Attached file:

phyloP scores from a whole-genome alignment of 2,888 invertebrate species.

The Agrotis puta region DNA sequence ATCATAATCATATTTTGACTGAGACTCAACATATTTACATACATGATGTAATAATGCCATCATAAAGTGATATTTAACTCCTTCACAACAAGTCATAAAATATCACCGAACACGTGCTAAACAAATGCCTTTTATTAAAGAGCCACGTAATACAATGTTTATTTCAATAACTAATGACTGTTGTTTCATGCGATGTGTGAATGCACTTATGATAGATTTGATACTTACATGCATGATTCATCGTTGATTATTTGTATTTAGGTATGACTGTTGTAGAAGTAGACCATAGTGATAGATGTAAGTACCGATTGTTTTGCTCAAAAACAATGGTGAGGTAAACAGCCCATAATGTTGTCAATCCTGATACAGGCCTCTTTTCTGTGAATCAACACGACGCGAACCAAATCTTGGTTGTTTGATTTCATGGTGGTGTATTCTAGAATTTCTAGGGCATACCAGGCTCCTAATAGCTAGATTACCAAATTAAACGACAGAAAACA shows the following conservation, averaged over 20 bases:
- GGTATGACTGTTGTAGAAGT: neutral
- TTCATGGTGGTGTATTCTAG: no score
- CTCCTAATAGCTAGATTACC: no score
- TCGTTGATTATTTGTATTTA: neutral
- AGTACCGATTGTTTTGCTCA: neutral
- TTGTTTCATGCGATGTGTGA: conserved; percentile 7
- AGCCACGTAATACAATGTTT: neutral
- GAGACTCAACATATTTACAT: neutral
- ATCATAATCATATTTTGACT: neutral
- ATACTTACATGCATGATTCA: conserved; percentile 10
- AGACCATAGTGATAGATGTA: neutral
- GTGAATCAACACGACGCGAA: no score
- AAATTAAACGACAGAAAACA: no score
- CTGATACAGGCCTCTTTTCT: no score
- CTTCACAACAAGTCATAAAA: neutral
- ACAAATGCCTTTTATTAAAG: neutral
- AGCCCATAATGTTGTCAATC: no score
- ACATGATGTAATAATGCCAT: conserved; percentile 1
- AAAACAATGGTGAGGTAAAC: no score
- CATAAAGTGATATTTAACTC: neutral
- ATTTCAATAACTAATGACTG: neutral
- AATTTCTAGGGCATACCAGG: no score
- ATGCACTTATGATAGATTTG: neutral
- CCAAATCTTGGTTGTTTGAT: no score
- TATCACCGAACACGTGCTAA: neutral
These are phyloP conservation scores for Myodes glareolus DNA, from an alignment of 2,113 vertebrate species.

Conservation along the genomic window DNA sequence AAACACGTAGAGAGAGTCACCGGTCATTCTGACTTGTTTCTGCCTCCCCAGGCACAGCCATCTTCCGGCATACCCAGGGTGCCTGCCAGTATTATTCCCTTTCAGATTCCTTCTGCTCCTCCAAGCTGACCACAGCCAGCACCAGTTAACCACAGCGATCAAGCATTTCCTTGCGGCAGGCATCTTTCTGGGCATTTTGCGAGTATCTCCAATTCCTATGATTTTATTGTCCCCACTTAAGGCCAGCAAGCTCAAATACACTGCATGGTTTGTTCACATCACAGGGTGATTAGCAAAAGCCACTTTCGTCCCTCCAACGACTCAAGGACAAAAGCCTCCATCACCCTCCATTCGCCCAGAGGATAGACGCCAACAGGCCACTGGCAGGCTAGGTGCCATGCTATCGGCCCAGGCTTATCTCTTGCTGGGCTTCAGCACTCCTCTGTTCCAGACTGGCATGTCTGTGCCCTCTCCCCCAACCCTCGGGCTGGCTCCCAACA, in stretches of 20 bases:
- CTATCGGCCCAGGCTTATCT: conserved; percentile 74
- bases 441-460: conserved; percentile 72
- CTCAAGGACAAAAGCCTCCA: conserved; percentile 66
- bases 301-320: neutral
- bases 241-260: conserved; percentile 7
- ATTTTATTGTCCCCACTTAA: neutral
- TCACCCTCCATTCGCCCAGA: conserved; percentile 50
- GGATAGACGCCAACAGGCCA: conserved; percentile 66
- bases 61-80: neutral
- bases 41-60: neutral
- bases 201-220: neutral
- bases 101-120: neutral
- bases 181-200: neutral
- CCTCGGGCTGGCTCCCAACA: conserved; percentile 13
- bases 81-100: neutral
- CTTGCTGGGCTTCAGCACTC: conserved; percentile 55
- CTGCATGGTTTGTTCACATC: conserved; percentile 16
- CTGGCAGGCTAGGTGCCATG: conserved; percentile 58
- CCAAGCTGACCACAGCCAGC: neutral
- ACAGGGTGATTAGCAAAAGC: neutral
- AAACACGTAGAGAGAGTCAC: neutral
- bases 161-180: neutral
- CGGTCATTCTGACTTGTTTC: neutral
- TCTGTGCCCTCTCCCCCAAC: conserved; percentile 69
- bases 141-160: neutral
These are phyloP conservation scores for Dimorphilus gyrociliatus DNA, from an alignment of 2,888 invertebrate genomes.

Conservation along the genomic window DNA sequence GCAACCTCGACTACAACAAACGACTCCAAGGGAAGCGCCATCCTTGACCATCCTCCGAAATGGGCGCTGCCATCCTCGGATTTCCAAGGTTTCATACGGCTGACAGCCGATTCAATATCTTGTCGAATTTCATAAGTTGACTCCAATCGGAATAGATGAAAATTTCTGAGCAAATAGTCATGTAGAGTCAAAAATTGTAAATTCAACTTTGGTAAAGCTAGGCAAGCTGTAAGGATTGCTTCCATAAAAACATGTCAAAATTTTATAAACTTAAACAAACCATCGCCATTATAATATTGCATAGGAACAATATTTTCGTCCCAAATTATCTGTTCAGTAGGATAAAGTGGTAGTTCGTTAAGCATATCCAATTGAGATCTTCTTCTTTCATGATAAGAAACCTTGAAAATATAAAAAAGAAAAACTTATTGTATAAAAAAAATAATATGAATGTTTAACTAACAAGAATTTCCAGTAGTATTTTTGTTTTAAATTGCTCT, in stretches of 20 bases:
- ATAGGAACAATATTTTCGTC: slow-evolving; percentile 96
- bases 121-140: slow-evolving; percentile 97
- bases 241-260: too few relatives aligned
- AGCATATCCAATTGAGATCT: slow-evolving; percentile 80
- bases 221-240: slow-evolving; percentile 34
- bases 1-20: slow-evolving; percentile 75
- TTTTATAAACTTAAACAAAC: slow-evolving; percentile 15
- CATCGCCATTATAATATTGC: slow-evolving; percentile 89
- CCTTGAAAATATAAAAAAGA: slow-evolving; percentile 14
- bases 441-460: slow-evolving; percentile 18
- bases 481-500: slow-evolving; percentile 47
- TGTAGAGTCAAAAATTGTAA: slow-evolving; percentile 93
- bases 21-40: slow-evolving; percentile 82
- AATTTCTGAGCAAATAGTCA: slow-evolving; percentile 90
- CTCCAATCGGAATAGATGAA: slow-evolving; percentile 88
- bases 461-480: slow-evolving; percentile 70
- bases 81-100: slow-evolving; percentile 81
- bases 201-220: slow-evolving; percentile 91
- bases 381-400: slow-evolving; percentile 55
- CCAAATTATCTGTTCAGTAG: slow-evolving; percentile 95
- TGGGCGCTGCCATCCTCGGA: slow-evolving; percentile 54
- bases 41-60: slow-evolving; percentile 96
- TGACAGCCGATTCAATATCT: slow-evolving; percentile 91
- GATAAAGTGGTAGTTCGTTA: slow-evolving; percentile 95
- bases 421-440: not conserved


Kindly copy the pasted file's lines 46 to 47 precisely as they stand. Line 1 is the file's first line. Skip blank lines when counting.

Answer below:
- CTGCATGGTTTGTTCACATC: conserved; percentile 16
- CTGGCAGGCTAGGTGCCATG: conserved; percentile 58